Matthews denies HGH use

TEMPE, Ariz. – Gary Matthews Jr. ended more than two weeks of silence yesterday after being linked to a steroids investigation, denying for the first time that he took human growth hormone.

Matthews allegedly was sent HGH in 2004 from a pharmacy that’s part of a widespread steroid investigation. Los Angeles Angels owner Arte Moreno and commissioner Bud Selig had been pushing Matthews to address the issue, and he finally did 16 days after the first stories came out.

“I have never taken HGH – during the 2004 season or any other time,” Matthews said in a statement. “Nobody has accused me of doing so, and no law enforcement authority has said I am a target of any investigation for doing so.”

Angels general manager Bill Stoneman said he was glad Matthews finally addressed the issue and that he denied using HGH.

“We’re finding out at the same time you are,” Stoneman said. “We’re happy to find out that he’s saying that he never used HGH. We’re an organization that feels there isn’t a place in our game for any of these illegal substances. He’s denying he ever used something he was linked to.”

HGH was not banned by baseball for players with major league contracts until 2005. This investigation appears to be targeting the suppliers of the substances, not those who might have received anything from the suppliers.

Stoneman said the team had no plans to discipline Matthews. He said it was up to the commissioner’s office to determine whether Matthews violated baseball’s drug policy.

“My feeling is that as long as this stuff is accurate in what it is and nothing else pops out at some point, we’re fine,” Stoneman said. “But again, the way it works in baseball is there is a policy between the owners and players that governs these things.”

Selig said it would be inappropriate to comment while his office is investigating the case.

Matthews explained the delay in his denial by saying he and his representatives needed to determine how he got linked to the story before pointing fingers.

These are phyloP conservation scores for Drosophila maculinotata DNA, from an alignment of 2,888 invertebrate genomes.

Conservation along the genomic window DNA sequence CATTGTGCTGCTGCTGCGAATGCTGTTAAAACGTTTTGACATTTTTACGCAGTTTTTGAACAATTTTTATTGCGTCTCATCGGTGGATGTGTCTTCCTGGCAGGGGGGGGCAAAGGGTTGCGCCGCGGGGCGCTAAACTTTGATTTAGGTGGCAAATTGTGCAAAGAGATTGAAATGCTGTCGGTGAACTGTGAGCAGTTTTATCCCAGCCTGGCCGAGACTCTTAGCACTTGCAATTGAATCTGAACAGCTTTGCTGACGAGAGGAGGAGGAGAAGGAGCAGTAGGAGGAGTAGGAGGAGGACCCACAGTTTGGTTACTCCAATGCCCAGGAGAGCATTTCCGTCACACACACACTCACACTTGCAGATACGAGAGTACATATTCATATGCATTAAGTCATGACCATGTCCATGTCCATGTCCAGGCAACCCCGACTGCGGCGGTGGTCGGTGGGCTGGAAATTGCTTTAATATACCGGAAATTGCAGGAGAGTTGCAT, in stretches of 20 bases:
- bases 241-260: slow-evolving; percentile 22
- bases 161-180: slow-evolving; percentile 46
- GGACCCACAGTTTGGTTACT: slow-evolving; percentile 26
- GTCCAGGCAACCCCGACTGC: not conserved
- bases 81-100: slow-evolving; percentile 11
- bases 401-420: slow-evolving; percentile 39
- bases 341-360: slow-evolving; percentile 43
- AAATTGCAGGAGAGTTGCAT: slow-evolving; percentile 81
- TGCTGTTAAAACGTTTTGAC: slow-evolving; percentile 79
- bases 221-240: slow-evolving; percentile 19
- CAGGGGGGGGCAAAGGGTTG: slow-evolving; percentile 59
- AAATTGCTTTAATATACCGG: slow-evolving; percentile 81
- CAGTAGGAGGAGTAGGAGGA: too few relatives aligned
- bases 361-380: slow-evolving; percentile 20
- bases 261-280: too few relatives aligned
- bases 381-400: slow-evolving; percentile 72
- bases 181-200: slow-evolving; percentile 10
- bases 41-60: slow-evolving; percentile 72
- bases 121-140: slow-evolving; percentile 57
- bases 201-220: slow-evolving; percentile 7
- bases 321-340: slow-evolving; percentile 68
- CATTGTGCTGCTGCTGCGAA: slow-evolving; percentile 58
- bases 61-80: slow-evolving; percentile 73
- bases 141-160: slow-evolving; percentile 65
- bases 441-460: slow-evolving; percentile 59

“Before saying anything publicly I wanted to make absolutely sure of my ground,” he said. “In particular, I needed to try to learn whether anybody in authority – in or out of baseball – felt they had reason to accuse me of anything with regard to HGH. If they did, I would have to deal with that. It has taken me, and those representing me, 16 days to make certain that’s not the case. And that is why it has taken longer than I would have preferred to make a public statement.”

The Times Union of Albany, N.Y., reported Matthews was listed as a customer of Applied Pharmacy Services in Mobile, Ala., which is under investigation for allegedly being part of a national steroids distribution network.

The 32-year-old Matthews, a longtime major league journeyman who had an All-Star season with the Rangers last year, agreed to a $50 million, five-year contract with the Angels in November. A career .263 hitter, he set bests last season with a .313 average, 19 homers and 79 RBIs.

The statement was released by the Angels, and Matthews was not available for comment.

Elsewhere, the prosecutor in Albany, N.Y., who is conducting a nationwide probe in the case plans to forward the names of athletes linked to the inquiry to pro sports leagues.

“We’re going to be sending information to vet those names, see if they are who they say they are,” Albany County District Attorney David Soares first told the New York Daily News in Wednesday’s editions.